Reach:
The Florida Times-Union reaches more than 120,000 daily and 173,000 readers Sunday.

Context: Mayo Clinic’s stroke center in Jacksonville is the first center in Florida to receive national Comprehensive Stroke Center certification, joining an elite group of centers throughout the United States that are focused on providing advanced and complex stroke care. Centers that achieve this distinction — awarded by The Joint Commission working with the American Heart Association and the American Stroke Association — are recognized as leaders that help set the national agenda in highly specialized stroke care. The Joint Commission is the nation's oldest and largest standards-setting and accrediting body in health care. More information, including video interviews, can be found on Mayo Clinic News Network.

Public Affairs Contact: Cindy Weiss

 

MPR
Over and over, Bruce Kramer takes a test he'll never beat
by Cathy Wurzer

Nobody likes taking tests, whether in school or a doctor's office. But not everyone has experienced tests the way Bruce Kramer has. "I didn't like being measured like this," Kramer said the other day, "but youMPR News logo have to get over that."…Dr. Lyell Jones is Kramer's Mayo physician. He explained that a patient's score is "a useful tool, but it's not a perfect predictor of how long a patient will live with ALS. And to be honest, we really don't have a really ideal tool to measure or predict how long a patient will live with ALS."

Reach: Minnesota Public Radio operates 43 stations and serves virtually all of Minnesota and parts of the surrounding states. MPR has more than 100,000 members and more than 900,000 listeners each week, which is the largest audience of any regional public radio network.

Previous coverage of Bruce Kramer's story in January 17, 2014 Mayo Clinic in the News Weekly Highlights

Context: Bruce Kramer of Minneapolis received a medical diagnosis that changed his life in an instant. Kramer, who was 54 at the time, had noticed his left foot feeling heavy and a little floppy. His ordinarily muscular thighs would tremble noticeably, and he had taken a couple of falls and found it tough to get back up…Jeffrey Strommen, M.D., the Mayo Clinic physician overseeing Kramer's use of the DPS, says, "he's more energetic. He feels stronger and we do have some evidence, albeit, limited that this may actually prolong survival." Dr. Strommen is a Mayo Clinic Physical Medicine and Rehabilitation specialist.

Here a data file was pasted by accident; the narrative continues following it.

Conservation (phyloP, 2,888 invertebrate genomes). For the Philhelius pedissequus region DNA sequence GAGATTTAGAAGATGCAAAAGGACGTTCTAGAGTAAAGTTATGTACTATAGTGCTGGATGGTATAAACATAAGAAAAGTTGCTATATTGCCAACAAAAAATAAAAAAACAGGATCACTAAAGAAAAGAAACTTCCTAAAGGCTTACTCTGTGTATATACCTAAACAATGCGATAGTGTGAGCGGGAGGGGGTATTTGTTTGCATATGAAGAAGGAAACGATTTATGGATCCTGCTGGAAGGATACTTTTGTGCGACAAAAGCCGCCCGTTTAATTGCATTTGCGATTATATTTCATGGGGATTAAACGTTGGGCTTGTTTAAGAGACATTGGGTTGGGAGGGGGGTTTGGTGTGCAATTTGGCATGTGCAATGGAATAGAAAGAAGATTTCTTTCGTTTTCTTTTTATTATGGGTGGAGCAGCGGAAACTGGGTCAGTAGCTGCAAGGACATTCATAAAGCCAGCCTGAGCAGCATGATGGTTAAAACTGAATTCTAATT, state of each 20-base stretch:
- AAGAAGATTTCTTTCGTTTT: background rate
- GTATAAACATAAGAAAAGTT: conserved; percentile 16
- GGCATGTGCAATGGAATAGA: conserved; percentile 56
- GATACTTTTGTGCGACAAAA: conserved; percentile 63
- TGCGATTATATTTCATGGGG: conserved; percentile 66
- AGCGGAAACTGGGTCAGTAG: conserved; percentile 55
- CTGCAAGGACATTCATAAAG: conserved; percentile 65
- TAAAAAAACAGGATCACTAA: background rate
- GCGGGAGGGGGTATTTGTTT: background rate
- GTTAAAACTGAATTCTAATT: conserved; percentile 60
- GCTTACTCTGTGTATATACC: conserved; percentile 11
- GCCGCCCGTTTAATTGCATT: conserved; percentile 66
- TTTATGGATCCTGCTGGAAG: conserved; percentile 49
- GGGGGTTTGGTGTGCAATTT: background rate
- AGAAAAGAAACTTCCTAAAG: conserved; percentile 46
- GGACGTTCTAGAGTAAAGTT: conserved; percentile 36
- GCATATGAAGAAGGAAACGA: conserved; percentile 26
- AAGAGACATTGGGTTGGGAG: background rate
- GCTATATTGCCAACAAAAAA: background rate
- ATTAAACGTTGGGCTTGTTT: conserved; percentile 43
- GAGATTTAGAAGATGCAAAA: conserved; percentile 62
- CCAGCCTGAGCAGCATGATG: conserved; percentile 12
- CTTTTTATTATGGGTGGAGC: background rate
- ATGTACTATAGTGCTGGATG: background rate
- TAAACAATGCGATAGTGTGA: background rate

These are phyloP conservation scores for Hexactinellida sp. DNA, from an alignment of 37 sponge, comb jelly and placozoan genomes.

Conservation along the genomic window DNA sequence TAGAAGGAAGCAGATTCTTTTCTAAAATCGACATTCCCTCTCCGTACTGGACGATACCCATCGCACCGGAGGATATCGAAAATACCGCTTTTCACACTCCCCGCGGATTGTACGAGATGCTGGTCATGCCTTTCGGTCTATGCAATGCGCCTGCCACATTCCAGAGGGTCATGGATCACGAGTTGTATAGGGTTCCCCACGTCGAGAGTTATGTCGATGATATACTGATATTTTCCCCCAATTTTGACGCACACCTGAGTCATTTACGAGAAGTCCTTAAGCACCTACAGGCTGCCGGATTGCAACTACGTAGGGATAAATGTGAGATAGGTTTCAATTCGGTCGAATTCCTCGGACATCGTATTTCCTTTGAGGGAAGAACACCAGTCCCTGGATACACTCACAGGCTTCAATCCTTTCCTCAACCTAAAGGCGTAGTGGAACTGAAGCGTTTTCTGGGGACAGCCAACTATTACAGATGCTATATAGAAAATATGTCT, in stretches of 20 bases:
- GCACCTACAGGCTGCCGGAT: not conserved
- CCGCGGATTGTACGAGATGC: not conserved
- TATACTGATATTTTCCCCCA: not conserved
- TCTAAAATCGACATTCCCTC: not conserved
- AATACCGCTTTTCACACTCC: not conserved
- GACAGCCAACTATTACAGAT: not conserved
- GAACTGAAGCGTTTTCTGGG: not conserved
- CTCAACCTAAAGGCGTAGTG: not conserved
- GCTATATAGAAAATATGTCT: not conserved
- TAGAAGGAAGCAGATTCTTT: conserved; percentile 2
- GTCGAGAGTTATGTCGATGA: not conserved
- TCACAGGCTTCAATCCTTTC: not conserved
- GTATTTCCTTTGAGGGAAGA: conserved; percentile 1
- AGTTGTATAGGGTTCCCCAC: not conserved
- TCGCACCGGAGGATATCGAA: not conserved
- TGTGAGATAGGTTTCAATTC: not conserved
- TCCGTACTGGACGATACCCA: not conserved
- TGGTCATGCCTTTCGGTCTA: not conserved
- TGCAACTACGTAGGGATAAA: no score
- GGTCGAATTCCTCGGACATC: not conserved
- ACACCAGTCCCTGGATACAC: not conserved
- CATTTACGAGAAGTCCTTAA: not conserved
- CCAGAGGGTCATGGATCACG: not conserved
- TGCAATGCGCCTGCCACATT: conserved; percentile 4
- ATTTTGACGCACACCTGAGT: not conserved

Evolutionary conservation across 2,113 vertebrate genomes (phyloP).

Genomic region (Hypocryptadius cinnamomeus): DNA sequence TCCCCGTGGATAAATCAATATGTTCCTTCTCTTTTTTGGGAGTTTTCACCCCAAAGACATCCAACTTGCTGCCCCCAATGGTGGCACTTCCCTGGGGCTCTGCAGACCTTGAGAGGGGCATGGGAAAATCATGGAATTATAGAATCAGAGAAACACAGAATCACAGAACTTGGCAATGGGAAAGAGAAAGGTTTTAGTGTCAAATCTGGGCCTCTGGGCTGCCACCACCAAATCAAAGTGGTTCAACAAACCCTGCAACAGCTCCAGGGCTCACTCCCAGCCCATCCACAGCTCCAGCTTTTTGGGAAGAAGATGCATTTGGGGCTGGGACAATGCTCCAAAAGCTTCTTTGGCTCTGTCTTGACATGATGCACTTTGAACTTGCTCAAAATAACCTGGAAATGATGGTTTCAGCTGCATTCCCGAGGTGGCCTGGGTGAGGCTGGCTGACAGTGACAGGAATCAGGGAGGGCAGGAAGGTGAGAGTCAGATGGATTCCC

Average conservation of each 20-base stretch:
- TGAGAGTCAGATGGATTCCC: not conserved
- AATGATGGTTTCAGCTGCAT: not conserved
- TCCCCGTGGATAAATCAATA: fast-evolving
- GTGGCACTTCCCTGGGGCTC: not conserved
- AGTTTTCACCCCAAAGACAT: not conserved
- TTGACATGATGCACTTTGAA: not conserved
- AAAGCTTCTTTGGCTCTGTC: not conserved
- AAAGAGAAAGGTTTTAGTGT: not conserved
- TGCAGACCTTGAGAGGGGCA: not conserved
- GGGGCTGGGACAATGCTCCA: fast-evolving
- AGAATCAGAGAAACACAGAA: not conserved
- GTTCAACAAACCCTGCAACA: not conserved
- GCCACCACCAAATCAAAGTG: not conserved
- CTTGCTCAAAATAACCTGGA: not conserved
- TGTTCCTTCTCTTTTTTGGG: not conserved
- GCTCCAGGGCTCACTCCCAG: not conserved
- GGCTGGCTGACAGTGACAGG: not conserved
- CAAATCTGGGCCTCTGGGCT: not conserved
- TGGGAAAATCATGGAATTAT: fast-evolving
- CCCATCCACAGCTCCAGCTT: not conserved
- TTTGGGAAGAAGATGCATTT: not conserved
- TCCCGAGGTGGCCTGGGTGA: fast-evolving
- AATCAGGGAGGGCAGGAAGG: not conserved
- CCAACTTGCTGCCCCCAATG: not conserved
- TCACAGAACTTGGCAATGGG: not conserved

Public Affairs Contact: Duska Anastasijevic

 

KTSP
Minnesota Orchestra Violinist Fiddles During His own Brain Surgery
by Jennie Olson

A violinist with the Minnesota Orchestra deserves a standing ovation for a performance where he played KSTP-TV Eyewitness News Logthe violin during brain surgery. Violinist Roger Frisch has performed around the world, but a tremor in his hand started preventing him from playing. Doctors at Mayo Clinic used a technique called deep brain stimulation, where they inserted an electrode to stop the tremors.

Reach: KSTP-TV, Channel 5, is an ABC affiliate serving the Twin Cities area, central Minnesota and western Wisconsin, the 15th largest market in the U.S.

Additional coverage:

BuzzFeed, A World-Class Musician Was Asked To Play Violin During His Own Brain Surgery

Bustle, WATCH INSPIRING VIOLINIST ROGER FRISCH PLAY DURING BRAIN SURGERY, WITH AMAZING RESULTS 

KAAL, WAWS Jacksonville, CNET

Previous Coverage in August 14, 2014 Mayo Clinic in the News Weekly Highlights

Context: You may remember the story, a few years ago, about the professional musician who played the violin during his brain surgery? That journey began at Mayo Clinic when a surgical team implanted electrodes in his brain to stop a tremor that could have ended his career. Today, more than five years after his deep brain stimulation surgery, Roger Frisch continues to be one of the world's foremost violinists. More information, including a video of the deep brain stimulation surgery, can be found on Mayo Clinic News Network.